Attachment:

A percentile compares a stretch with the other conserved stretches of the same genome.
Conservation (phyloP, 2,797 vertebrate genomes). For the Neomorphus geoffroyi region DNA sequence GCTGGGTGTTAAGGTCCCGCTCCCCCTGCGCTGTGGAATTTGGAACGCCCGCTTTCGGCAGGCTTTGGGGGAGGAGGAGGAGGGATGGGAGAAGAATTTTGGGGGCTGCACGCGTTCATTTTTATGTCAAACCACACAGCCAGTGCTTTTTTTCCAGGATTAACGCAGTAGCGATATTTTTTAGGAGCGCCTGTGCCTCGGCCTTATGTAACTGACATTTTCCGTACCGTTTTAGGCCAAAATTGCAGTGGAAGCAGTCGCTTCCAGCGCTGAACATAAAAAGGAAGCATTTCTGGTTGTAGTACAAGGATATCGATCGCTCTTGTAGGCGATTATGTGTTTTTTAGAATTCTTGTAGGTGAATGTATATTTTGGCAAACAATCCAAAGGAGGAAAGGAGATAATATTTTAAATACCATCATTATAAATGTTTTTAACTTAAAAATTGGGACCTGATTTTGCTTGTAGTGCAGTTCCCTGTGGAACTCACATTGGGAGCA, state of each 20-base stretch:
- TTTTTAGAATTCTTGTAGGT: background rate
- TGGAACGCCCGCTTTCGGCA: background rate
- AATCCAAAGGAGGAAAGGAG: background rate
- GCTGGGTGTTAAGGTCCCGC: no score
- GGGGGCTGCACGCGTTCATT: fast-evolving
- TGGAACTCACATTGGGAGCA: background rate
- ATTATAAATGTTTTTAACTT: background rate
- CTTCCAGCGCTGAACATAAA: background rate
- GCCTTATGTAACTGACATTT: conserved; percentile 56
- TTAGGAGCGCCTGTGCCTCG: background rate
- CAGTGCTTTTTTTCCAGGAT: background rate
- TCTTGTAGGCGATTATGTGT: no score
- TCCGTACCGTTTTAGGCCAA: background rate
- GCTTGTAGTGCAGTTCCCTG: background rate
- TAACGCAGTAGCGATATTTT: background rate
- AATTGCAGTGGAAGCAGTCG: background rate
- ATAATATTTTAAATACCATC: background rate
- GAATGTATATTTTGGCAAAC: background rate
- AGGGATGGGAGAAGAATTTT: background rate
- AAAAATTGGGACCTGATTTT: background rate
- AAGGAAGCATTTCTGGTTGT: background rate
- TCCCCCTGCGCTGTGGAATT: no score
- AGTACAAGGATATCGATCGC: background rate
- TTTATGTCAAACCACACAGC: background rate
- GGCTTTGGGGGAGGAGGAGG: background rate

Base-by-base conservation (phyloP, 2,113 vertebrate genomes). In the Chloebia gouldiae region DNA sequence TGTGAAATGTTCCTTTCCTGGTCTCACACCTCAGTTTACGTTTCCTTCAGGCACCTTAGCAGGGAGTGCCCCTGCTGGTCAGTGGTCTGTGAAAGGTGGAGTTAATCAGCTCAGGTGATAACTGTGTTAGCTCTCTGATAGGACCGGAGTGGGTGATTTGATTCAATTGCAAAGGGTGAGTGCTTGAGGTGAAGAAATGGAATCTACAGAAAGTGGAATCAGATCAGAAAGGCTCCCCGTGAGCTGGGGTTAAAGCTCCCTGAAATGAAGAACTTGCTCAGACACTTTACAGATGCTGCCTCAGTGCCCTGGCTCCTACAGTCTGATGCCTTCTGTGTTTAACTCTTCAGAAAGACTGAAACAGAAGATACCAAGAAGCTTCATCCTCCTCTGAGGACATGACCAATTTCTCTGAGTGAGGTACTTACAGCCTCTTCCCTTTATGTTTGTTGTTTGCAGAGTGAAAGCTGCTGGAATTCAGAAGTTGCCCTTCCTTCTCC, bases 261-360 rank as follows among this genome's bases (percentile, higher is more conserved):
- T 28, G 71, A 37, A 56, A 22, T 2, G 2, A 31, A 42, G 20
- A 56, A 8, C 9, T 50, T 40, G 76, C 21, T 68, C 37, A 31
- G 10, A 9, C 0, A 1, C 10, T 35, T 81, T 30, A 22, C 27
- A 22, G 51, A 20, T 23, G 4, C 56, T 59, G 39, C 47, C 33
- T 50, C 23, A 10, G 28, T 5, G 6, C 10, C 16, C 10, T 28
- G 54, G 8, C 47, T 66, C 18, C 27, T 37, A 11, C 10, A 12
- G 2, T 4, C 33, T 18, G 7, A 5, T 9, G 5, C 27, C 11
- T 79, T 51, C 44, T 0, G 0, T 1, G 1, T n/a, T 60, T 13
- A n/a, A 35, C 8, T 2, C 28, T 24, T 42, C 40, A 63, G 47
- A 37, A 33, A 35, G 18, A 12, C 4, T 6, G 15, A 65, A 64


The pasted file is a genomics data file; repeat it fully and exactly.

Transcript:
A percentile compares a stretch with the other conserved stretches of the same genome.
Conservation (phyloP, 2,797 vertebrate genomes). For the Neomorphus geoffroyi region DNA sequence GCTGGGTGTTAAGGTCCCGCTCCCCCTGCGCTGTGGAATTTGGAACGCCCGCTTTCGGCAGGCTTTGGGGGAGGAGGAGGAGGGATGGGAGAAGAATTTTGGGGGCTGCACGCGTTCATTTTTATGTCAAACCACACAGCCAGTGCTTTTTTTCCAGGATTAACGCAGTAGCGATATTTTTTAGGAGCGCCTGTGCCTCGGCCTTATGTAACTGACATTTTCCGTACCGTTTTAGGCCAAAATTGCAGTGGAAGCAGTCGCTTCCAGCGCTGAACATAAAAAGGAAGCATTTCTGGTTGTAGTACAAGGATATCGATCGCTCTTGTAGGCGATTATGTGTTTTTTAGAATTCTTGTAGGTGAATGTATATTTTGGCAAACAATCCAAAGGAGGAAAGGAGATAATATTTTAAATACCATCATTATAAATGTTTTTAACTTAAAAATTGGGACCTGATTTTGCTTGTAGTGCAGTTCCCTGTGGAACTCACATTGGGAGCA, state of each 20-base stretch:
- TTTTTAGAATTCTTGTAGGT: background rate
- TGGAACGCCCGCTTTCGGCA: background rate
- AATCCAAAGGAGGAAAGGAG: background rate
- GCTGGGTGTTAAGGTCCCGC: no score
- GGGGGCTGCACGCGTTCATT: fast-evolving
- TGGAACTCACATTGGGAGCA: background rate
- ATTATAAATGTTTTTAACTT: background rate
- CTTCCAGCGCTGAACATAAA: background rate
- GCCTTATGTAACTGACATTT: conserved; percentile 56
- TTAGGAGCGCCTGTGCCTCG: background rate
- CAGTGCTTTTTTTCCAGGAT: background rate
- TCTTGTAGGCGATTATGTGT: no score
- TCCGTACCGTTTTAGGCCAA: background rate
- GCTTGTAGTGCAGTTCCCTG: background rate
- TAACGCAGTAGCGATATTTT: background rate
- AATTGCAGTGGAAGCAGTCG: background rate
- ATAATATTTTAAATACCATC: background rate
- GAATGTATATTTTGGCAAAC: background rate
- AGGGATGGGAGAAGAATTTT: background rate
- AAAAATTGGGACCTGATTTT: background rate
- AAGGAAGCATTTCTGGTTGT: background rate
- TCCCCCTGCGCTGTGGAATT: no score
- AGTACAAGGATATCGATCGC: background rate
- TTTATGTCAAACCACACAGC: background rate
- GGCTTTGGGGGAGGAGGAGG: background rate

Base-by-base conservation (phyloP, 2,113 vertebrate genomes). In the Chloebia gouldiae region DNA sequence TGTGAAATGTTCCTTTCCTGGTCTCACACCTCAGTTTACGTTTCCTTCAGGCACCTTAGCAGGGAGTGCCCCTGCTGGTCAGTGGTCTGTGAAAGGTGGAGTTAATCAGCTCAGGTGATAACTGTGTTAGCTCTCTGATAGGACCGGAGTGGGTGATTTGATTCAATTGCAAAGGGTGAGTGCTTGAGGTGAAGAAATGGAATCTACAGAAAGTGGAATCAGATCAGAAAGGCTCCCCGTGAGCTGGGGTTAAAGCTCCCTGAAATGAAGAACTTGCTCAGACACTTTACAGATGCTGCCTCAGTGCCCTGGCTCCTACAGTCTGATGCCTTCTGTGTTTAACTCTTCAGAAAGACTGAAACAGAAGATACCAAGAAGCTTCATCCTCCTCTGAGGACATGACCAATTTCTCTGAGTGAGGTACTTACAGCCTCTTCCCTTTATGTTTGTTGTTTGCAGAGTGAAAGCTGCTGGAATTCAGAAGTTGCCCTTCCTTCTCC, bases 261-360 rank as follows among this genome's bases (percentile, higher is more conserved):
- T 28, G 71, A 37, A 56, A 22, T 2, G 2, A 31, A 42, G 20
- A 56, A 8, C 9, T 50, T 40, G 76, C 21, T 68, C 37, A 31
- G 10, A 9, C 0, A 1, C 10, T 35, T 81, T 30, A 22, C 27
- A 22, G 51, A 20, T 23, G 4, C 56, T 59, G 39, C 47, C 33
- T 50, C 23, A 10, G 28, T 5, G 6, C 10, C 16, C 10, T 28
- G 54, G 8, C 47, T 66, C 18, C 27, T 37, A 11, C 10, A 12
- G 2, T 4, C 33, T 18, G 7, A 5, T 9, G 5, C 27, C 11
- T 79, T 51, C 44, T 0, G 0, T 1, G 1, T n/a, T 60, T 13
- A n/a, A 35, C 8, T 2, C 28, T 24, T 42, C 40, A 63, G 47
- A 37, A 33, A 35, G 18, A 12, C 4, T 6, G 15, A 65, A 64